In fact, Denario did move the tiles and strings. But he shifted them carefully, always restoring anything he'd displaced. Hummel watched for a while. But for a quiet man, he didn't have much patience. He soon turned his back and began to re-stack the otter pelts. Meanwhile, Denario kept a tally in the dirt of the various types of shapes and colors he encountered. In about two hours of careful work, he got to a point where he felt able to match the tile types to categories in the counting house inventory.
The basics fell together more or less at once. It started with a sense that the beads were operators instead of counters. From there, his guesses led logically to a series of vague conclusions that he couldn't prove. But he was sure he was generally right. When he felt himself getting confused about the details, he drew a chart:
black beads = addition
red beads = subtraction or sometimes a debt
disc tiles = multipliers
yellow square tiles = one
green square tiles = two
blue square tiles = four
“Mistress Clumpi?” he called. The old woman had finished her writing lesson. A friend of hers had come by with applesauce for lunch so she had just dug in. “Did your husband ever count by eights? Or maybe sixteens?”
“Sixteens, yes. He called them hexads.” She wiped her hands on her apron. “I don't know if he counted by them but he liked the number.”
“Hexads? I don't know that word. Maybe he invented his own term?”
“Yes.” Olga groaned for a moment as she got up off of her stool. She ambled toward Denario. “He liked the old tongue. A lot of his words came from that. But he shortened them when he used them in his math.”
“That could account for two of the three the missing colors.” Denario stared at his chart, which appeared to make sense. His guesses had been on the right track and he thought he could make another, too. “Did he compare hexads to tens and twelves?”
“He must have been very sharp.” In fact, the man must have been doing his accounting math in hexadecimal and translating it into decimal or duodecimal when talking to the caravan drivers, all of whom worked in base ten or twelve according to the slave book keepers. “Very sharp, indeed. He did all of the math in his head?”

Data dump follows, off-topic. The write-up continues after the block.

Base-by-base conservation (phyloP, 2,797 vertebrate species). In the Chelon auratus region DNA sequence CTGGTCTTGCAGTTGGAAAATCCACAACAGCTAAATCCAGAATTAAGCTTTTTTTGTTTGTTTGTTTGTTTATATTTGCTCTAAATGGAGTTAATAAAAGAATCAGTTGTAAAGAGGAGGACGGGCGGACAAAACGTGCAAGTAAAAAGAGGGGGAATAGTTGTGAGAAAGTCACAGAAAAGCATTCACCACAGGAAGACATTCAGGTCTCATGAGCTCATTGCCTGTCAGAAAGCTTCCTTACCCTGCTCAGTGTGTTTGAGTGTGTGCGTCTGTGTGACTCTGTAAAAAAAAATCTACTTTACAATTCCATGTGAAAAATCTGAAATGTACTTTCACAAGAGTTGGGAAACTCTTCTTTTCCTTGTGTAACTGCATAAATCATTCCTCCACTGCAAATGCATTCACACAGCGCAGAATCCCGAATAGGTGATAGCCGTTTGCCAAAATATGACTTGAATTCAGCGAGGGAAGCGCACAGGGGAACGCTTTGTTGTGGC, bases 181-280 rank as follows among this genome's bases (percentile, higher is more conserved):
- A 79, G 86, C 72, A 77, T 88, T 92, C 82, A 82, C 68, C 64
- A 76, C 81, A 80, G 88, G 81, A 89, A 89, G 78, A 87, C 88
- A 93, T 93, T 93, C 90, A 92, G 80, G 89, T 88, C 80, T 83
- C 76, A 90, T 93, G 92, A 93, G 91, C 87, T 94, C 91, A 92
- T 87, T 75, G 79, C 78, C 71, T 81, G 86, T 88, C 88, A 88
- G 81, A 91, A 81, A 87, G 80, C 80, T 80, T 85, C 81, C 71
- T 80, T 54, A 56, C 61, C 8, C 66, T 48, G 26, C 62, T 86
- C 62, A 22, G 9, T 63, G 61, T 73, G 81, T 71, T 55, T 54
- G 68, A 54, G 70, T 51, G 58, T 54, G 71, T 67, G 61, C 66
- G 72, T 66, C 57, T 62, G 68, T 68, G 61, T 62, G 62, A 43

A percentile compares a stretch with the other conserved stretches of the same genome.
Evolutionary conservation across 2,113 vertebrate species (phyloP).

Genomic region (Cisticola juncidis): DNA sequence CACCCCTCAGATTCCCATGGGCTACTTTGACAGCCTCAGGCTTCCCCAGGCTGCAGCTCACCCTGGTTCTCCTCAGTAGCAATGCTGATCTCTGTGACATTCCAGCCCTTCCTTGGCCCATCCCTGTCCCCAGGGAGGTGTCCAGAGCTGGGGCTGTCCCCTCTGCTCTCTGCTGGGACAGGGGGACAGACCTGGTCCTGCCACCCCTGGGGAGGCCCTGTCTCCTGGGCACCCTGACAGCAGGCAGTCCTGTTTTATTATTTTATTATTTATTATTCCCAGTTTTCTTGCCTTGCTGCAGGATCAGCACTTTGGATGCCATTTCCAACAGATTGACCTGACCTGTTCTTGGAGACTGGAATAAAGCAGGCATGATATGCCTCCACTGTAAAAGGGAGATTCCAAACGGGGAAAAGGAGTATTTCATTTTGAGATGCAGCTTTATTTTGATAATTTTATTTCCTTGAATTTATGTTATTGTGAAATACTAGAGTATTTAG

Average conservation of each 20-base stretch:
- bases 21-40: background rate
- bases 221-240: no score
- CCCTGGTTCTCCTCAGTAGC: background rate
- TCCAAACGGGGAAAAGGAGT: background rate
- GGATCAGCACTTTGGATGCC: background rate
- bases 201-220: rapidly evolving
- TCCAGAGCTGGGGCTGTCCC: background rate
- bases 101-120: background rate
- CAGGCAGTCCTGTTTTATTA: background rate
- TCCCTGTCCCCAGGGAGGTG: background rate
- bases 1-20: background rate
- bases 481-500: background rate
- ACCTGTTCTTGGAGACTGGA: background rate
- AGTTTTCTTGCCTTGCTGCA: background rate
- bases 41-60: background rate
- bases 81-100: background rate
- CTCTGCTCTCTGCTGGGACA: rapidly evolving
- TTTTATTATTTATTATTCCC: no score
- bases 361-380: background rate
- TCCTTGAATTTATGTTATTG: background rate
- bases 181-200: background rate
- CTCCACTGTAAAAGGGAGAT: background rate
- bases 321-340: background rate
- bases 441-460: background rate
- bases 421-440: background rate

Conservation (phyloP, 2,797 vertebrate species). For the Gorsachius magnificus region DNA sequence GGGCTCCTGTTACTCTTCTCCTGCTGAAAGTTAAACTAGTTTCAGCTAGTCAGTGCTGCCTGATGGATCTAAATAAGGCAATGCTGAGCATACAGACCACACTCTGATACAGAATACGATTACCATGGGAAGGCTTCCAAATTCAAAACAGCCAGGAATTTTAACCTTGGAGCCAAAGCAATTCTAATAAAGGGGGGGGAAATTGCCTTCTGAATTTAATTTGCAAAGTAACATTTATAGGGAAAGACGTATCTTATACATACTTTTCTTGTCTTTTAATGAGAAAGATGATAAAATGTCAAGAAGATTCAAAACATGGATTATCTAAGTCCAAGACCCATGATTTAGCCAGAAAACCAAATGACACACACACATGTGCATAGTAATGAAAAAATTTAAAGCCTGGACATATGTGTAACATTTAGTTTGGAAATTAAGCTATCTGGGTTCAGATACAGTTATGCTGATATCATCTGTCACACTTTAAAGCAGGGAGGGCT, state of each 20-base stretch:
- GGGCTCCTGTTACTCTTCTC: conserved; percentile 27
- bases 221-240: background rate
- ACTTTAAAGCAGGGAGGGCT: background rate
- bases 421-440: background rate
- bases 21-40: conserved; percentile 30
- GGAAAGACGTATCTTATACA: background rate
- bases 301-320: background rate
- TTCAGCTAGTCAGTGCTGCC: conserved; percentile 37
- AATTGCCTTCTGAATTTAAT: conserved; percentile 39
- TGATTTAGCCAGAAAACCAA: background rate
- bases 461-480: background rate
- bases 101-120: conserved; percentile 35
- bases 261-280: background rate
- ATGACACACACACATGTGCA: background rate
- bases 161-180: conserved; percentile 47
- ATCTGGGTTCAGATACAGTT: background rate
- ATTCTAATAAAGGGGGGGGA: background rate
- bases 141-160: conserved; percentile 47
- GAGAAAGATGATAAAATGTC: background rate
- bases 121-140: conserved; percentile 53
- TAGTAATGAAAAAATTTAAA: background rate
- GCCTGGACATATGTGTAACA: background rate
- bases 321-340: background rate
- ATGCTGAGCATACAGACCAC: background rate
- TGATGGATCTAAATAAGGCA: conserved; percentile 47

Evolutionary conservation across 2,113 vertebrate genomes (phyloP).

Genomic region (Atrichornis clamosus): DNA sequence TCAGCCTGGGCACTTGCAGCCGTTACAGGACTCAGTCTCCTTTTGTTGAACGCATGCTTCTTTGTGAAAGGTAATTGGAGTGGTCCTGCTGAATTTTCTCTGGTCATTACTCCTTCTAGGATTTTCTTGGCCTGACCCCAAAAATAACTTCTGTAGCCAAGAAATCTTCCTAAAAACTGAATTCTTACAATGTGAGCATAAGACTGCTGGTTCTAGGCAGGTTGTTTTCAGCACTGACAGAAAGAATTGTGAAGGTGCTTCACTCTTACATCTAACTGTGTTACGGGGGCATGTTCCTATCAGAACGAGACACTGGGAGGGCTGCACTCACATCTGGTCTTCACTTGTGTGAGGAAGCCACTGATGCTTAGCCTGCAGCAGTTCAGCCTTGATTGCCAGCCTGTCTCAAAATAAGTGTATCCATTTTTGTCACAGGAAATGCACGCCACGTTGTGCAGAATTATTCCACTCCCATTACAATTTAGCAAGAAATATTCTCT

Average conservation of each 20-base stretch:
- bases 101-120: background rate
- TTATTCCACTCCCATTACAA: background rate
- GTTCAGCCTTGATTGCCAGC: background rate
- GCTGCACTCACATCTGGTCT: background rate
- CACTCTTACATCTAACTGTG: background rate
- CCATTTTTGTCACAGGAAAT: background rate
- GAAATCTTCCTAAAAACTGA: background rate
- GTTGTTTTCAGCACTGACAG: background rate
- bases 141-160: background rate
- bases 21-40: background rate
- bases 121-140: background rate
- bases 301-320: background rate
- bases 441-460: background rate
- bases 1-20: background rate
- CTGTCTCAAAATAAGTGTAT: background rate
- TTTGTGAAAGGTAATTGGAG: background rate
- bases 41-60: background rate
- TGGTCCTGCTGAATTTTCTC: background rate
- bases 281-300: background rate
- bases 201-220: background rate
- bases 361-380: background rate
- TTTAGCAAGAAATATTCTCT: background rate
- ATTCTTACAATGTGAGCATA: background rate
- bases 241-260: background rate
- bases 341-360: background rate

“Bibbo couldn't write much.” She wrung her hands. Although she seemed encouraged, it was obvious that she felt confused by the line of questioning. She seemed a bit tired, too. Denario didn't feel he could offer her the rest of the day off but he wouldn't give her heavy work this afternoon.
He added to his chart,
red square tiles = eight
purple square tiles = sixteen
There were fewer purples than reds. Reviewing his results, he realized that he'd gotten ahead of himself. He hadn't even started to restore the system. But he was pretty sure he was on the right track about the basic scheme. Without these guesses, nothing else he did would matter anyway. He could puzzle out the state of the tiles on the strings with Olga in the afternoon. For the moment, he needed to come to a decision about whether the proportions of colors suggested connections to the inventory, signs for the traders, or tally marks – and the verdict seemed to be tally marks. A yellow tile didn’t indicate ‘one otter fur.’ It meant one of anything. All of the colors were numbers or operators and they were all part of a base sixteen accounting system.
“Do you need me?” asked Olga. “Only I want to get back to my sauce. And it looks like you already know what you're doing.”
“I've made a start. I'll need your help after lunch.” Denario smiled at her. “You see, I really need you. I can already tell there's a problem about these values if I'm right about your husband's method. And I'm pretty sure I understand the basic method.”
“So what's the problem?”
“Well, if no color belongs to any particular trader, how did Bibbo keep track of what account strings belonged to which trader? Did he say anything about that? Would you have any idea?"
She shook her head.
“And if each tile stands for a number, how did Bibbo know what kind of thing he was counting? How did he know someone had contributed sixteen bear skins but not sixteen pork bellies?”
“Maybe he just remembered.”
"That's what I'm afraid of," admitted Denario. It seemed all too likely.
Next: Chapter Eleven, Scene Three